Questioning Pelosi's Emotional Appeal

The Speaker's eyes well up with tears, but most commentators are less than empathetic

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House Speaker Nancy Pelosi's emotional indictment of the current level of political discourse has sent the blogosphere spinning. Appearing at one point on the verge of tears, Pelosi's comments came in response to a question during a Thursday press conference. Addressing the tone of the health-care debate, she said:

"I think we all have to take responsibility for our actions and our words. We are a free country, and this balance between freedom and safety is one that we have to carefully balance. I have concerns about some of the language that is being used because I saw-- I saw this myself in the late '70's in San Francisco. This kind of rhetoric was very frightening, and it gave, it created a climate in which violence took place, so I wish that we would all, again, curb our enthusiasm in some of the statements that are made, understanding that some of the people, the ears that its falling on are not as balanced as the person making the statement might assume."

One of Pelosi's aids later clarified that in her recollection of the 1970s, she was referring primarily to the 1978 murder of Harvey Milk, the first openly gay American to be elected to public office, as a member of the San Francisco Board of Supervisors. But many bloggers weren't buying it, and they accused Pelosi of acting out political theater or suffering from delusions:

  • Say What!? "I'm not sure what Nancy Pelosi is trying to say in this video.  Is she furthering the largely unsubstantiated claim that the American right is planning a reign of terror?" wondered a thoroughly perplexed Megan McArdle.
  • Boys Don't Cry  Ann Althouse scolds Pelosi for embodying a gender stereotype: "I hope you will take responsibility for this embarrassing display. You haven't done your job and now you are crying in public — you, the first female Speaker of the House. Crying. Pretending to be afraid of violence when the talk that troubles you so hasn't even included threats of violence."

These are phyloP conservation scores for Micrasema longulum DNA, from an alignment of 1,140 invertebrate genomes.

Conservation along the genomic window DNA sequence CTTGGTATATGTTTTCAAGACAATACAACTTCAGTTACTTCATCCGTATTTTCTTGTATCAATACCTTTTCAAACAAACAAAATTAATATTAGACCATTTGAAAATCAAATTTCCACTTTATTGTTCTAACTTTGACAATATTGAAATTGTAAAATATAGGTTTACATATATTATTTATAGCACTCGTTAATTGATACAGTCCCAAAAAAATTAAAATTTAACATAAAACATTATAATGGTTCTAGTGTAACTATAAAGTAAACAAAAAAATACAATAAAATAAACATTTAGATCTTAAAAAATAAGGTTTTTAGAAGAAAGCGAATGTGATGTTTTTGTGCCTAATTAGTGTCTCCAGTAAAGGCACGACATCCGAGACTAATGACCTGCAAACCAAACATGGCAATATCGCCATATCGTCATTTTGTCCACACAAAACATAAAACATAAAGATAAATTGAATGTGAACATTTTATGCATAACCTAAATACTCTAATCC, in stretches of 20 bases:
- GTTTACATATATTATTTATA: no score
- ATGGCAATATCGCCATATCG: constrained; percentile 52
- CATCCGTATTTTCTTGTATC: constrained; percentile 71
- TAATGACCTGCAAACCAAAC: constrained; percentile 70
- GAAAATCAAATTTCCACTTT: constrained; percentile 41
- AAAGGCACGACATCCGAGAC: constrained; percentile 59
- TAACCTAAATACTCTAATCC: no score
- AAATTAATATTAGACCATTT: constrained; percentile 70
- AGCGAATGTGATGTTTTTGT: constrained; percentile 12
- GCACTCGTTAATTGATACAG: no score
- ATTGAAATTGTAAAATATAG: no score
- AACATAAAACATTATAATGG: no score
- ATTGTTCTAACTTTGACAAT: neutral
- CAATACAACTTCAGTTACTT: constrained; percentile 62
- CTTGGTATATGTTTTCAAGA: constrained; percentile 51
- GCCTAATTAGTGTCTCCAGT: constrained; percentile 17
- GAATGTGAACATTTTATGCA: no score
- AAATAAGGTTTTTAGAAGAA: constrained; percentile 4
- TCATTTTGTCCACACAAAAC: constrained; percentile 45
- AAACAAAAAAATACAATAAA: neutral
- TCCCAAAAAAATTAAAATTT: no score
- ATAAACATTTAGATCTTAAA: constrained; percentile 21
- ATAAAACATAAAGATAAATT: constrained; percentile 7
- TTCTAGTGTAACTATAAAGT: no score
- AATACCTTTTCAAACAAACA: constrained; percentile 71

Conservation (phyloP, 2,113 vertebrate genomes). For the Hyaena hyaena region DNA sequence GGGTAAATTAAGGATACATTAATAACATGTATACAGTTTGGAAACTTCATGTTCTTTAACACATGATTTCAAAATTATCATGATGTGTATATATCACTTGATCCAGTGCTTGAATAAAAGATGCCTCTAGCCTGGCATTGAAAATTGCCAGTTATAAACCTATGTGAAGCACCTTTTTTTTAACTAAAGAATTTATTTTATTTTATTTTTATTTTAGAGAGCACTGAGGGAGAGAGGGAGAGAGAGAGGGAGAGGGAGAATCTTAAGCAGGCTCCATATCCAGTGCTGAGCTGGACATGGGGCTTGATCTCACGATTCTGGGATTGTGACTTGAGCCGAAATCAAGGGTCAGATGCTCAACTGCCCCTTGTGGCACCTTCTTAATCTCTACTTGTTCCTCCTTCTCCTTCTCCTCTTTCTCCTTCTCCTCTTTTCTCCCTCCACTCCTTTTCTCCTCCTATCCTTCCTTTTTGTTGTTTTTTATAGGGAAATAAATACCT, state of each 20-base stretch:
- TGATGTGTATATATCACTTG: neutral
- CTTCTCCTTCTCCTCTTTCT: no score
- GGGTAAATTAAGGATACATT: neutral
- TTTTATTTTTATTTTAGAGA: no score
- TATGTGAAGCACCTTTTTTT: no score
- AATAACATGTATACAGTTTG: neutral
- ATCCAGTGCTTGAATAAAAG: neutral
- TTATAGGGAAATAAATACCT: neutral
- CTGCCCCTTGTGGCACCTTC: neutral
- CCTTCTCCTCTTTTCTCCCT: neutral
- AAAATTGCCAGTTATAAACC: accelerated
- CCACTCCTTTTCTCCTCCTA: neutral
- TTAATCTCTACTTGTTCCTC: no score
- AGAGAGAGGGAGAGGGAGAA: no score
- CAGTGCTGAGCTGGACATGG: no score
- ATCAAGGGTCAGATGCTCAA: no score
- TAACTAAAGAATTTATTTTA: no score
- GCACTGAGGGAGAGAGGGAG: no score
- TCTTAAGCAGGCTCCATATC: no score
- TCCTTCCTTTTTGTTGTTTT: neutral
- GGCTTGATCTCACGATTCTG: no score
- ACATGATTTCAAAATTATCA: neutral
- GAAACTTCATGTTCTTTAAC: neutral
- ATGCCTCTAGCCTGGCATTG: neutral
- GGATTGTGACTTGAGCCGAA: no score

• Blue Blood?  Ed Morrissey detects a double-standard: "The incitement is coming from groups supporting ObamaCare like HCAN, who trains their followers on how to disrupt town-hall forums and create turmoil. Is Pelosi all choked up about those groups, or calling for them to take responsibility for the violence, actual and potential, that they incited this summer? Of course not." Reacting specifically to the effort to link the current political climate to that at the time of Harvey Milk's murder, Confederate Yankee calls Pelosi out on her recollection of history: "It's also interesting that Pelosi only recalled the political violence from the late 70s that affected liberals. The Park Police station bombing in 1970 and the bomb plot against conservative California state senator John V. Briggs and dozens of other bombings, shooting, and robberies committed by left-wing terrorist groups don't seem to have troubled her at all."
  • Smoke and Mirrors  John Hindraker thinks it's little more than a tired distraction tactic from Pelosi's party: "I'm not sure whether many people have been repelled by conservatives' manners, as the Left intends, but I'm quite certain that a lot of people have been put off by the Democrats' inability to make coherent arguments in support of their plan(s)."
  • Nobody to Blame But Themselves Offering a similar analysis, Reason's Nick Gillespie thinks that the Democrats in general are far too self-pitying these days: "The Democrats control the government. If they can't pass their legislation, it's not because of Rush Limbaugh or even Joe Wilson, who were never on their team. It's easy to wave the bloody shirt of potential political violence, but in the end, when it comes to health care reform or whatever, the reason Sens. Joe Lieberman (I-Conn.) or Olympia Snowe (R-Maine) or whomever isn't voting their way isn't because of Michael Savage or a latter-day John Brown."

Pelosi is not without her defenders, although, to date they are few and far-between.
  • Bad Apples  Slate's Mickey Kaus thinks Pelosi's cautionary words are justified: "It only takes one or two people to make a mess, and the way opposition to Obama is phrased will obviously have something to do with how many, if any, nutters come out of the woodwork."
  • It's Not Too Late  Rachel Maddow is outraged that conservative politicians aren't taking Pelosi seriously: "Who's doing that right now on the American right? Is anyone who is influential on the conservative side of American politics going to step up to do that? What are they waiting for?" Offering an even starker assessment is conservative commentator Rod Dreher: "Let me put it like this. If, God forbid, something terrible happens to the president, unless the attacker is an Islamic terrorist or in some other way clearly not part of the right, all conservatives will be blamed for it because of the hysterical and malicious rhetoric of the Limbaughs and the Becks. It doesn't matter whether it's fair to all conservatives or not -- this will happen."
    This article is from the archive of our partner The Wire.